Now, sadly, the Vic’s are gone. Replaced by big powerful cars with huge thunderous engines. Cars that can easily reach 150mph and beyond.

I see them zoom by on the highways, thinking back to the days when I wore a badge and drove the highways traveling to and from calls. And I can’t help wondering if there’s a teddy bear in the trunk of that passing Charger or Impala.

I certainly hope that’s a part of police work that never grows old.

Jail visits: pros and cons

He stands at a tiny window watching and waiting for her car to round the bend.

Any minute now.

The drive is long. Four hours, one way.

The little ones, five and seven now, will have on their Sunday best.

The boy’s hair’ll be slicked down. The girl’s in springy curls.

She, the red “company” dress.

She’s always looked stunning in red.

Heart pounding.

Can’t wait.

It’s been six long weeks.

They’re all he has.

No one else.

She’s late.

One hour, then two.

Other wives have come and gone.

Three hours and four pass.

He’d been up at dawn, ironing his best shirt and pants.

The creases sharp and crisp.

A shave and a fresh haircut.

Five hours.

No answer at home.

Only a message.

“The number you’ve reached is no longer…”

A broken heart.

Nothing new.

Story of his life.

No hope, no dream.

No where to go.

A change of clothing.

Bare skin.

Tattoos exposed.

Metal mirror.



They’ll be there.


Prison life is tough. It’s definitely no picnic. Sure, some people choose to live the life and will always live the life, serving sentence after sentence. They live their lives on the streets committing crime after crime. Let’s face it, it’s the only life many people know. And when they end up in prison surrounded by career criminals, well, things only grow worse. Surround yourself with successful people and you, too, will become successful, right? Yes, that sentiment is also true among the bad guys. Being around successful criminals all the time will almost certainly spawn another success.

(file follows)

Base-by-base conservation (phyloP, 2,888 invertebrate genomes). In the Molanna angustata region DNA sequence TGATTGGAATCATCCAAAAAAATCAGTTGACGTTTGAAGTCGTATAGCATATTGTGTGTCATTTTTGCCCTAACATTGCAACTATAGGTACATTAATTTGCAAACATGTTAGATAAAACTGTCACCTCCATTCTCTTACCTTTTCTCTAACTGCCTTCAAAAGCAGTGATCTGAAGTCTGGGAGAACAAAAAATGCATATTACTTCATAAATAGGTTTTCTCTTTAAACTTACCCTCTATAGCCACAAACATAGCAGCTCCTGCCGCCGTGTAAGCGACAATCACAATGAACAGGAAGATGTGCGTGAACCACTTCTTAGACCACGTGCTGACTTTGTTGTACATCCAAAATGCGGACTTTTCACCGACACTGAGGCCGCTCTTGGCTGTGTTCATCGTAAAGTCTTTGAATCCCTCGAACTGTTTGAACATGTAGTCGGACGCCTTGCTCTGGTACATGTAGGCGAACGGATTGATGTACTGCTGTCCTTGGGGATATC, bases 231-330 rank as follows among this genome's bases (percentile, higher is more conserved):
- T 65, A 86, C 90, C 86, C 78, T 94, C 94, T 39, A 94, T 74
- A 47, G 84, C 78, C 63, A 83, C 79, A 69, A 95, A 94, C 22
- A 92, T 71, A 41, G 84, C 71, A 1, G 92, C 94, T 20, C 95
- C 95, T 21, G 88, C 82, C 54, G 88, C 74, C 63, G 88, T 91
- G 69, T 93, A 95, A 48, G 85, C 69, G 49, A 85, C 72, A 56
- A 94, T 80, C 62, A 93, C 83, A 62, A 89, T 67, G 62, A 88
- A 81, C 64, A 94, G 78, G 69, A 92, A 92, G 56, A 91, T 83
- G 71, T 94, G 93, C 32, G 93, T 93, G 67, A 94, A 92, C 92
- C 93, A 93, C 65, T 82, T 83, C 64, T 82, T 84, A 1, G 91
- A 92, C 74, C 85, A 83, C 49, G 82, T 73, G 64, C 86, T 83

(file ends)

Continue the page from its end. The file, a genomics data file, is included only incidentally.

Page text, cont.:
There are many programs to help inmates with various problems—AA, NA, religious services, anger management, psychiatric treatment, counseling, and even sports programs to help to relieve stress and anxiety. But, according to a study by researchers with the Minnesota Department of Corrections, the thing that helps prisoners the most and, reduces the rate of recidivism, is a simple visit from a family member.